Do I need an agent or a small distributor who sees some potential in my movie and decides to spend his time and a little money to market the movie and take his expenses off the top and give me 35% (after everybody gets their cut -- like the sub-distributors and exhibitors and DVD manufacturers, etc)? And on top of it I lose all future rights to my movie? No, thank you.

So the decision I made is: fill out the online application at http://www.createspace.com and send them my DVDs. For exactly $0.00 fees, CreateSpace made my movie into DVDs and pushed them to Amazon.com

Now I'm a published author and all my movies are in distribution and some more are going to be in distribution soon. I can sell as many DVDs as I want, because the deal with CreateSpace and Amazon (the parent company that also owns IMDB and Withoutabox) is NON-EXCLUSIVE. So I get to retain all rights to my movies and sell as much as I want from my websites and in the future I can even go theatrical with them.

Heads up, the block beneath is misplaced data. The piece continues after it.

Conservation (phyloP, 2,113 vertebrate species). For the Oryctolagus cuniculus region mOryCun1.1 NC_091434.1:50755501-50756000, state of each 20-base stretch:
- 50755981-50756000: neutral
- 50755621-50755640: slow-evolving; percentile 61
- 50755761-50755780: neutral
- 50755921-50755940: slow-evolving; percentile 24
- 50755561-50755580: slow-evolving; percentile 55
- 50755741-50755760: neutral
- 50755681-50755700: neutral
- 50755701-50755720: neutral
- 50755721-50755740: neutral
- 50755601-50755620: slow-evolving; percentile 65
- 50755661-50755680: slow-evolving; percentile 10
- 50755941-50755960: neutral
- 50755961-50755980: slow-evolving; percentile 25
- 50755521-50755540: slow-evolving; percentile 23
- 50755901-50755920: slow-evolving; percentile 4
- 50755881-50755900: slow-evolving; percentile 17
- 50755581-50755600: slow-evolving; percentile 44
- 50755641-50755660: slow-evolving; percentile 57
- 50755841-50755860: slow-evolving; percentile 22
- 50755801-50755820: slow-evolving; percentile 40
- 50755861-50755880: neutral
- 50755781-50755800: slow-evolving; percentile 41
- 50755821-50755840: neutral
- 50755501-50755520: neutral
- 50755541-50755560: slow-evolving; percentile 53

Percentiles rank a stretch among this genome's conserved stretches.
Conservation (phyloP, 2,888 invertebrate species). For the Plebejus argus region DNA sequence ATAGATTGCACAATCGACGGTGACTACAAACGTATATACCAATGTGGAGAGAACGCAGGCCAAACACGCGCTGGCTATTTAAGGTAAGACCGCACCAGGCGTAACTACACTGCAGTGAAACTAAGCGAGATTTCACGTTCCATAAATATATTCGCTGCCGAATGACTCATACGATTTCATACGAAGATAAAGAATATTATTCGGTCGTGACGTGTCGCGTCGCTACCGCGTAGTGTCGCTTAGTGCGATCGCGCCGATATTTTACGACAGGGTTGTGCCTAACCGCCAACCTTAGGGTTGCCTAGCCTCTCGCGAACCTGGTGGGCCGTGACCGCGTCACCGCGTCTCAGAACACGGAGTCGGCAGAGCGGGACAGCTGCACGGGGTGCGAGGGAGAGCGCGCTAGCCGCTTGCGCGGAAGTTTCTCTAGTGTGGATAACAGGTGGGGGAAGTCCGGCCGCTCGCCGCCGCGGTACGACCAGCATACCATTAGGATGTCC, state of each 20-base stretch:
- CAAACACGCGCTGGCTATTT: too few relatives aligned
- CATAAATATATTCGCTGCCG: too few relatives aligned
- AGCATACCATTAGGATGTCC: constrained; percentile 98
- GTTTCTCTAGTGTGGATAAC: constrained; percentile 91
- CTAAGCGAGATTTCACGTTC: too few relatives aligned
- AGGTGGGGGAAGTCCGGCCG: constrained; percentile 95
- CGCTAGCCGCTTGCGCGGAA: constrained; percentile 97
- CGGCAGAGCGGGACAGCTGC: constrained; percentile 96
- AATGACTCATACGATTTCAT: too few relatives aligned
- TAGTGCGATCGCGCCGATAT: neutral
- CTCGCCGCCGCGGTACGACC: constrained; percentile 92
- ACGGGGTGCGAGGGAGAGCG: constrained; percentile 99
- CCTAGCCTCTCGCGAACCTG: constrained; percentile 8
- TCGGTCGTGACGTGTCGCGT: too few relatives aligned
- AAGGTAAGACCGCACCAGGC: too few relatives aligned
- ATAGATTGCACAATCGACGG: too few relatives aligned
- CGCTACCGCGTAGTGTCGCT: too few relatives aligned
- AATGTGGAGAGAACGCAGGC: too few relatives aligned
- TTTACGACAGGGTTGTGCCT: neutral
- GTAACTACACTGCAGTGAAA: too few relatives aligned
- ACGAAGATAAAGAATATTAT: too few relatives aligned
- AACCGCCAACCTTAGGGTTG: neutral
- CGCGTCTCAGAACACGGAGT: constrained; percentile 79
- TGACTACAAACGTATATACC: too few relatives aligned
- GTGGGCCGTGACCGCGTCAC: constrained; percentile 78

Is the money small? So what? At least I get some money every month. It takes even a successful distribution deal with a distributor for the filmmaker to get some money, usually 18 months from the signing of the contract. And that's the best case scenario.

Ask everyone; who on this site has posted how much money the distributors or agents gave them? There is only one: Nate. He got $20,000 from Maverick. If others have made money, why aren't they saying how much? Why? I'd like to know.

MichaelP
09-10-2009, 07:14 AM
I was picked up by a Sales Rep and have currently sold into 4 foreign markets so far for a total of $US60K. Other markets pending. I kept Internet and mobile rights and am working on something there that I will mention once done. One market picked up the theatrical remake rights to it and in addition to that money, we will also be getting 60% of house tickets.

Michael

deathwinger
09-10-2009, 07:24 AM
this is a harsh dose of reality....info I always suspected. But what are we to do? stop making movies? I don't think so.

I did my best, Im not in any real debt, and now I want to get my movie seen. It will happen. one way or another

There are hundreds of festivals to choose from. I'll take it on the road myself. Hell, I have a finished product. That's a lot to brag about